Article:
Regional carrier Shaw Communications said it will be impacted by a “one-time charge” of about $10 million CAD in its fourth-quarter results for 2019 because of the CRTC’s new wholesale rates for access to high-speed broadband networks.
“We cannot understand the CRTC’s rationale for drastically reducing the wholesale broadband rates available to third party internet resellers,” Shaw’s CEO Brad Shaw said in a press release. “In time, this decision will be seen as short-sighted, and have negative far-reaching consequences for consumers and for the future investment required to build network capacity in all parts of Canada.”
The Canadian Radio-television and Telecommunications Commission (CRTC) announced the new final rates last week and said that they are lower than the interim wholesale rates implemented in 2016, which were also set to foster competition at the time.
“The monthly capacity rates are 15 percent to 43 percent lower than the interim rates,” the CRTC said in the new decision.
“As for the access rates, they are three percent to 77 percent lower than the interim rates.” In 2016, the CRTC cut proposed rates for network access by up to 39 percent and reduced the rate for the transport of internet data by up to 89 percent.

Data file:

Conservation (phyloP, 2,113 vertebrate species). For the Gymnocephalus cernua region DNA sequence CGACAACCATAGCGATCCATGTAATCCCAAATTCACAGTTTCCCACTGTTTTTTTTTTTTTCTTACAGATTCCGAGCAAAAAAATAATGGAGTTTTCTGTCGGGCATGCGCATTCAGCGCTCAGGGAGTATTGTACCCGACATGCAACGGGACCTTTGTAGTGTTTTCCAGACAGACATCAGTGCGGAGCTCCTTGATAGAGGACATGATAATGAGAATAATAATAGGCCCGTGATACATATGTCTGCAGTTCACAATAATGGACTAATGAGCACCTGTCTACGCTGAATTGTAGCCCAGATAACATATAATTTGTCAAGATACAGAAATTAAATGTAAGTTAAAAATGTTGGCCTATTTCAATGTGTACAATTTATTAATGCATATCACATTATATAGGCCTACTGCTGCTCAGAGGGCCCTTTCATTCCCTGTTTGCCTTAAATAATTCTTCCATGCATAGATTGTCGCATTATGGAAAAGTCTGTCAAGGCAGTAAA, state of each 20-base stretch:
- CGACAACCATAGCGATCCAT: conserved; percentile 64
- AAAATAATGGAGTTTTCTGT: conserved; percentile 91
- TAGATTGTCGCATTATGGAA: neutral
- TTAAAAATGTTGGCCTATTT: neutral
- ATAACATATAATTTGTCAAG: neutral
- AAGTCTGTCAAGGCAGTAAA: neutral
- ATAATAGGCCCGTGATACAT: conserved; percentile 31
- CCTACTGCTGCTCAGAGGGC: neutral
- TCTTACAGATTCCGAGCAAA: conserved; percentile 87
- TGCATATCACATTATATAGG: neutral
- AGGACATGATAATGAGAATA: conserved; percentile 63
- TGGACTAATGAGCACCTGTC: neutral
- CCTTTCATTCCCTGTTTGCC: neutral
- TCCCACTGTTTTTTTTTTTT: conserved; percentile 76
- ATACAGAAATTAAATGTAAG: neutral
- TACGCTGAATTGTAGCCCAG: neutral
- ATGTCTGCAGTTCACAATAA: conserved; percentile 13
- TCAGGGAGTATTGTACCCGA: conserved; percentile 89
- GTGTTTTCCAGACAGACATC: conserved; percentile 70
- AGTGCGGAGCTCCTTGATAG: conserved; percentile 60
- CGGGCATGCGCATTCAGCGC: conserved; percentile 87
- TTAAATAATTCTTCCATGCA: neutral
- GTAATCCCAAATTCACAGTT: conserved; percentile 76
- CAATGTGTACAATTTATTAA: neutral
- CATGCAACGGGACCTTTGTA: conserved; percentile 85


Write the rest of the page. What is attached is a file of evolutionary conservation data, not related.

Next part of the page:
It is important to note that the final rates will be applied retroactively, but that a decision on rates for fibre-to-the-home will be “forthcoming.”
“While the CRTC appears to be trying to use the reseller market as a primary source of broadband competition, it is ignoring the fact that the resale model relies on the investments of facilities-based providers like Shaw to create robust, fast and reliable networks for the future,” Shaw said.
The carrier said that it was reviewing its “future plans for capital expenditure and network deployment.”
Videotron also weighed in on the decision and “estimates retroactive costs of the rate cut at around $50 million.”
It too intends to take time to review the decision further to “assess all available options.”
The news comes shortly after Rogers said it would be impacted by $140 million, Cogeco said it would be impacted by $25 million, and Bell said it would be impacted by $100 million. Bell furthered its statement by indicating it would be scaling back on the rollout of wireless services to 200,000 rural homes.
Innovation, Science and Economic Development Minister Navdeep Bains said he was “disappointed” with Bell’s decision.
“This will not distract from our government’s commitment to connect every Canadian to affordable high-speed internet by 2030, and I am confident new competitors will step up to make these investments,” he said.
Updated 21/08/19: The article was updated with statements from Videotron.
Shruti Shekar is a telecom and tech reporter for MobileSyrup. She was formerly a political reporter at The Hill Times based in Ottawa and prior to that was a communications officer for the United Nations High Commission for Refugees. She loves reading, the Raptors, and all the alcohol.